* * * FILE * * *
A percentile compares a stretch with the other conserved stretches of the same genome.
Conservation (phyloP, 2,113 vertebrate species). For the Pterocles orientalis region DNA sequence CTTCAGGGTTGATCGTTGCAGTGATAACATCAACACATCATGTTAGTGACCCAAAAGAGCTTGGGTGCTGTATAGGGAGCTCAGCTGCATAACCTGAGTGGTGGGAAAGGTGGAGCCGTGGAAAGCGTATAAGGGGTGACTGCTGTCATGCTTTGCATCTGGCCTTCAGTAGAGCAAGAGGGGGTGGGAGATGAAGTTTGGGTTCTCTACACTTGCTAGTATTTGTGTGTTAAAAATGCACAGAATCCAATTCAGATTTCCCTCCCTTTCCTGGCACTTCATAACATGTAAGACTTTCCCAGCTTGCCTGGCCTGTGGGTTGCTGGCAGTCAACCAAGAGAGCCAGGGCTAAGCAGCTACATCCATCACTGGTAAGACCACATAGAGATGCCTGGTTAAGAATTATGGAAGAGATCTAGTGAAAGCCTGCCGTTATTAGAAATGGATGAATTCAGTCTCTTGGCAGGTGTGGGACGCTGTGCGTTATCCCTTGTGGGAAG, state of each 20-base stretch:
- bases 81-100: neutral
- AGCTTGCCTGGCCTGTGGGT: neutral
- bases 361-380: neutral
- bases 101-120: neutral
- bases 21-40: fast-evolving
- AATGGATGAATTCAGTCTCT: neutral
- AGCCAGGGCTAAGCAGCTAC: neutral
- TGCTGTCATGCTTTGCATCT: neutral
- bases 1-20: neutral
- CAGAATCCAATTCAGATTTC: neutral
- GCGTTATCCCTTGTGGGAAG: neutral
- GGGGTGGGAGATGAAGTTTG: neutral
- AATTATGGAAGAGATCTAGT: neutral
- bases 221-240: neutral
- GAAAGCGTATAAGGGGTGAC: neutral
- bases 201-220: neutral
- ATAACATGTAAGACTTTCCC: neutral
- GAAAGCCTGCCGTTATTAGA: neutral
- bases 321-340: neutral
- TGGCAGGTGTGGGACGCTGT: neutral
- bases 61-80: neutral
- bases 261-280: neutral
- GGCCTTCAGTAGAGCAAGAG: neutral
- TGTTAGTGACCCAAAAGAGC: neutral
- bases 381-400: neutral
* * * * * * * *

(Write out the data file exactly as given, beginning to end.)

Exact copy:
A percentile compares a stretch with the other conserved stretches of the same genome.
Conservation (phyloP, 2,113 vertebrate species). For the Pterocles orientalis region DNA sequence CTTCAGGGTTGATCGTTGCAGTGATAACATCAACACATCATGTTAGTGACCCAAAAGAGCTTGGGTGCTGTATAGGGAGCTCAGCTGCATAACCTGAGTGGTGGGAAAGGTGGAGCCGTGGAAAGCGTATAAGGGGTGACTGCTGTCATGCTTTGCATCTGGCCTTCAGTAGAGCAAGAGGGGGTGGGAGATGAAGTTTGGGTTCTCTACACTTGCTAGTATTTGTGTGTTAAAAATGCACAGAATCCAATTCAGATTTCCCTCCCTTTCCTGGCACTTCATAACATGTAAGACTTTCCCAGCTTGCCTGGCCTGTGGGTTGCTGGCAGTCAACCAAGAGAGCCAGGGCTAAGCAGCTACATCCATCACTGGTAAGACCACATAGAGATGCCTGGTTAAGAATTATGGAAGAGATCTAGTGAAAGCCTGCCGTTATTAGAAATGGATGAATTCAGTCTCTTGGCAGGTGTGGGACGCTGTGCGTTATCCCTTGTGGGAAG, state of each 20-base stretch:
- bases 81-100: neutral
- AGCTTGCCTGGCCTGTGGGT: neutral
- bases 361-380: neutral
- bases 101-120: neutral
- bases 21-40: fast-evolving
- AATGGATGAATTCAGTCTCT: neutral
- AGCCAGGGCTAAGCAGCTAC: neutral
- TGCTGTCATGCTTTGCATCT: neutral
- bases 1-20: neutral
- CAGAATCCAATTCAGATTTC: neutral
- GCGTTATCCCTTGTGGGAAG: neutral
- GGGGTGGGAGATGAAGTTTG: neutral
- AATTATGGAAGAGATCTAGT: neutral
- bases 221-240: neutral
- GAAAGCGTATAAGGGGTGAC: neutral
- bases 201-220: neutral
- ATAACATGTAAGACTTTCCC: neutral
- GAAAGCCTGCCGTTATTAGA: neutral
- bases 321-340: neutral
- TGGCAGGTGTGGGACGCTGT: neutral
- bases 61-80: neutral
- bases 261-280: neutral
- GGCCTTCAGTAGAGCAAGAG: neutral
- TGTTAGTGACCCAAAAGAGC: neutral
- bases 381-400: neutral